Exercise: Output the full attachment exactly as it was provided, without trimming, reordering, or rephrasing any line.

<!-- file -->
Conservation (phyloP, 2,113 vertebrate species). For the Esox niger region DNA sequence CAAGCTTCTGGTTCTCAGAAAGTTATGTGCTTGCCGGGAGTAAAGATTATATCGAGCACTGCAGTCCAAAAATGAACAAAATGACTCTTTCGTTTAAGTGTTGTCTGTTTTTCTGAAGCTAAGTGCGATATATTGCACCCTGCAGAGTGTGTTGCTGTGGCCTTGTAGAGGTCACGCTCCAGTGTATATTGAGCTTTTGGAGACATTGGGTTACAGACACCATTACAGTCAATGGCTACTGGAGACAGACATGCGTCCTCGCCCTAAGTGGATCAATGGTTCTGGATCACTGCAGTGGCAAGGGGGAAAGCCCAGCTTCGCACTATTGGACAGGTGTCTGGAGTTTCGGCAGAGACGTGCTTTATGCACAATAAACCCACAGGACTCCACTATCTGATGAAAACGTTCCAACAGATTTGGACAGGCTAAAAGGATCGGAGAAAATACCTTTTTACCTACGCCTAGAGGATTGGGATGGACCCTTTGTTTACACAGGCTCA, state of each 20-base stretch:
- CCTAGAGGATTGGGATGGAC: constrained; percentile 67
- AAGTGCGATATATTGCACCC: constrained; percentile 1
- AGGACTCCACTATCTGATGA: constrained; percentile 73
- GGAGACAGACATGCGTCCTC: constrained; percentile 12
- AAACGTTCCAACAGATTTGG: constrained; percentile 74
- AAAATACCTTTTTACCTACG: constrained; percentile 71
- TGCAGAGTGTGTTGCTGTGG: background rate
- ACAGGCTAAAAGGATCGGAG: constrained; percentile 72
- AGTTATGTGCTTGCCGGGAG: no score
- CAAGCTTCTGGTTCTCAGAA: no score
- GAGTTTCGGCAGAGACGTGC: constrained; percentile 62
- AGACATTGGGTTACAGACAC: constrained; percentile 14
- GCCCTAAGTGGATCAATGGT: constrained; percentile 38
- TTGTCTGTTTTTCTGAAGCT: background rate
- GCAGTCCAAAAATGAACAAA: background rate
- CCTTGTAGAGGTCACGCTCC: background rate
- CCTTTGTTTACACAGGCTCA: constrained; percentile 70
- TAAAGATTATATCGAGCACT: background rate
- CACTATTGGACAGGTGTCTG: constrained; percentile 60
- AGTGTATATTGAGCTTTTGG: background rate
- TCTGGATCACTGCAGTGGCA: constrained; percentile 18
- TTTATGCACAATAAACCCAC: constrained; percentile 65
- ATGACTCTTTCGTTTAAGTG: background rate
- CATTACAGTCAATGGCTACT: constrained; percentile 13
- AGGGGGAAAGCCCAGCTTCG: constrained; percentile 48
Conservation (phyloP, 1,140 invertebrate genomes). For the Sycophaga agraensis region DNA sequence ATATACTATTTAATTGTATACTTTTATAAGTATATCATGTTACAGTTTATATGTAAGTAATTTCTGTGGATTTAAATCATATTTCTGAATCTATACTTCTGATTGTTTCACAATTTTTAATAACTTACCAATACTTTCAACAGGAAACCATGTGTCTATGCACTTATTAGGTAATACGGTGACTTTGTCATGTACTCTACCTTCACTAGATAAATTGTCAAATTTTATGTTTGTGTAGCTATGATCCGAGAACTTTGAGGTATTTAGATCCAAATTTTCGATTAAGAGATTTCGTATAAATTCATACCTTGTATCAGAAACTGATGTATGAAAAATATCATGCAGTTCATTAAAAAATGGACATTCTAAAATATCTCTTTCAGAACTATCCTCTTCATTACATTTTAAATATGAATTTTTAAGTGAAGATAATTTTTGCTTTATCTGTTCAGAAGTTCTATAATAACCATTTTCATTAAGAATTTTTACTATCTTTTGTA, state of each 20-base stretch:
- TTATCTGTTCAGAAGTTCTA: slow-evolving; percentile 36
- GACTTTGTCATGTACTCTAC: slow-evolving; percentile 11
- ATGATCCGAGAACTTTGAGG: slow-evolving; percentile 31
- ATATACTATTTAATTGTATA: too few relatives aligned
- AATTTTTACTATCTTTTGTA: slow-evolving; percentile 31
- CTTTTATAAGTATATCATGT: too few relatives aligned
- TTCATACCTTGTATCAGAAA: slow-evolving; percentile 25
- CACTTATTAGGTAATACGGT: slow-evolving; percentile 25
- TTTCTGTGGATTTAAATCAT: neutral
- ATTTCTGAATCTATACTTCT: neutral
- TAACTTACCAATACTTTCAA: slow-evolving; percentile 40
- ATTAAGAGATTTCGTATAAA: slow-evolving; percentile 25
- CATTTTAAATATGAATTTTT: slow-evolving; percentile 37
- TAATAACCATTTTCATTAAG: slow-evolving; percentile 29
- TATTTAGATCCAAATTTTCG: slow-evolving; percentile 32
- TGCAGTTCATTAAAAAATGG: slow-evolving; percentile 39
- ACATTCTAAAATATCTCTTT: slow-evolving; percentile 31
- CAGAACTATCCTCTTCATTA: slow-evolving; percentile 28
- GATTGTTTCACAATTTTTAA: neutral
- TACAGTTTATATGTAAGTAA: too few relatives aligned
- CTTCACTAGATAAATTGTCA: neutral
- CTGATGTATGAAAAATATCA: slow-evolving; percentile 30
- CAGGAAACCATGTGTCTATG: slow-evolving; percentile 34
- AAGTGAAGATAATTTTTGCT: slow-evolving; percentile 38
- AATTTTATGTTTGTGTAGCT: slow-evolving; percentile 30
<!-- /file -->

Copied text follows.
Conservation (phyloP, 2,113 vertebrate species). For the Esox niger region DNA sequence CAAGCTTCTGGTTCTCAGAAAGTTATGTGCTTGCCGGGAGTAAAGATTATATCGAGCACTGCAGTCCAAAAATGAACAAAATGACTCTTTCGTTTAAGTGTTGTCTGTTTTTCTGAAGCTAAGTGCGATATATTGCACCCTGCAGAGTGTGTTGCTGTGGCCTTGTAGAGGTCACGCTCCAGTGTATATTGAGCTTTTGGAGACATTGGGTTACAGACACCATTACAGTCAATGGCTACTGGAGACAGACATGCGTCCTCGCCCTAAGTGGATCAATGGTTCTGGATCACTGCAGTGGCAAGGGGGAAAGCCCAGCTTCGCACTATTGGACAGGTGTCTGGAGTTTCGGCAGAGACGTGCTTTATGCACAATAAACCCACAGGACTCCACTATCTGATGAAAACGTTCCAACAGATTTGGACAGGCTAAAAGGATCGGAGAAAATACCTTTTTACCTACGCCTAGAGGATTGGGATGGACCCTTTGTTTACACAGGCTCA, state of each 20-base stretch:
- CCTAGAGGATTGGGATGGAC: constrained; percentile 67
- AAGTGCGATATATTGCACCC: constrained; percentile 1
- AGGACTCCACTATCTGATGA: constrained; percentile 73
- GGAGACAGACATGCGTCCTC: constrained; percentile 12
- AAACGTTCCAACAGATTTGG: constrained; percentile 74
- AAAATACCTTTTTACCTACG: constrained; percentile 71
- TGCAGAGTGTGTTGCTGTGG: background rate
- ACAGGCTAAAAGGATCGGAG: constrained; percentile 72
- AGTTATGTGCTTGCCGGGAG: no score
- CAAGCTTCTGGTTCTCAGAA: no score
- GAGTTTCGGCAGAGACGTGC: constrained; percentile 62
- AGACATTGGGTTACAGACAC: constrained; percentile 14
- GCCCTAAGTGGATCAATGGT: constrained; percentile 38
- TTGTCTGTTTTTCTGAAGCT: background rate
- GCAGTCCAAAAATGAACAAA: background rate
- CCTTGTAGAGGTCACGCTCC: background rate
- CCTTTGTTTACACAGGCTCA: constrained; percentile 70
- TAAAGATTATATCGAGCACT: background rate
- CACTATTGGACAGGTGTCTG: constrained; percentile 60
- AGTGTATATTGAGCTTTTGG: background rate
- TCTGGATCACTGCAGTGGCA: constrained; percentile 18
- TTTATGCACAATAAACCCAC: constrained; percentile 65
- ATGACTCTTTCGTTTAAGTG: background rate
- CATTACAGTCAATGGCTACT: constrained; percentile 13
- AGGGGGAAAGCCCAGCTTCG: constrained; percentile 48
Conservation (phyloP, 1,140 invertebrate genomes). For the Sycophaga agraensis region DNA sequence ATATACTATTTAATTGTATACTTTTATAAGTATATCATGTTACAGTTTATATGTAAGTAATTTCTGTGGATTTAAATCATATTTCTGAATCTATACTTCTGATTGTTTCACAATTTTTAATAACTTACCAATACTTTCAACAGGAAACCATGTGTCTATGCACTTATTAGGTAATACGGTGACTTTGTCATGTACTCTACCTTCACTAGATAAATTGTCAAATTTTATGTTTGTGTAGCTATGATCCGAGAACTTTGAGGTATTTAGATCCAAATTTTCGATTAAGAGATTTCGTATAAATTCATACCTTGTATCAGAAACTGATGTATGAAAAATATCATGCAGTTCATTAAAAAATGGACATTCTAAAATATCTCTTTCAGAACTATCCTCTTCATTACATTTTAAATATGAATTTTTAAGTGAAGATAATTTTTGCTTTATCTGTTCAGAAGTTCTATAATAACCATTTTCATTAAGAATTTTTACTATCTTTTGTA, state of each 20-base stretch:
- TTATCTGTTCAGAAGTTCTA: slow-evolving; percentile 36
- GACTTTGTCATGTACTCTAC: slow-evolving; percentile 11
- ATGATCCGAGAACTTTGAGG: slow-evolving; percentile 31
- ATATACTATTTAATTGTATA: too few relatives aligned
- AATTTTTACTATCTTTTGTA: slow-evolving; percentile 31
- CTTTTATAAGTATATCATGT: too few relatives aligned
- TTCATACCTTGTATCAGAAA: slow-evolving; percentile 25
- CACTTATTAGGTAATACGGT: slow-evolving; percentile 25
- TTTCTGTGGATTTAAATCAT: neutral
- ATTTCTGAATCTATACTTCT: neutral
- TAACTTACCAATACTTTCAA: slow-evolving; percentile 40
- ATTAAGAGATTTCGTATAAA: slow-evolving; percentile 25
- CATTTTAAATATGAATTTTT: slow-evolving; percentile 37
- TAATAACCATTTTCATTAAG: slow-evolving; percentile 29
- TATTTAGATCCAAATTTTCG: slow-evolving; percentile 32
- TGCAGTTCATTAAAAAATGG: slow-evolving; percentile 39
- ACATTCTAAAATATCTCTTT: slow-evolving; percentile 31
- CAGAACTATCCTCTTCATTA: slow-evolving; percentile 28
- GATTGTTTCACAATTTTTAA: neutral
- TACAGTTTATATGTAAGTAA: too few relatives aligned
- CTTCACTAGATAAATTGTCA: neutral
- CTGATGTATGAAAAATATCA: slow-evolving; percentile 30
- CAGGAAACCATGTGTCTATG: slow-evolving; percentile 34
- AAGTGAAGATAATTTTTGCT: slow-evolving; percentile 38
- AATTTTATGTTTGTGTAGCT: slow-evolving; percentile 30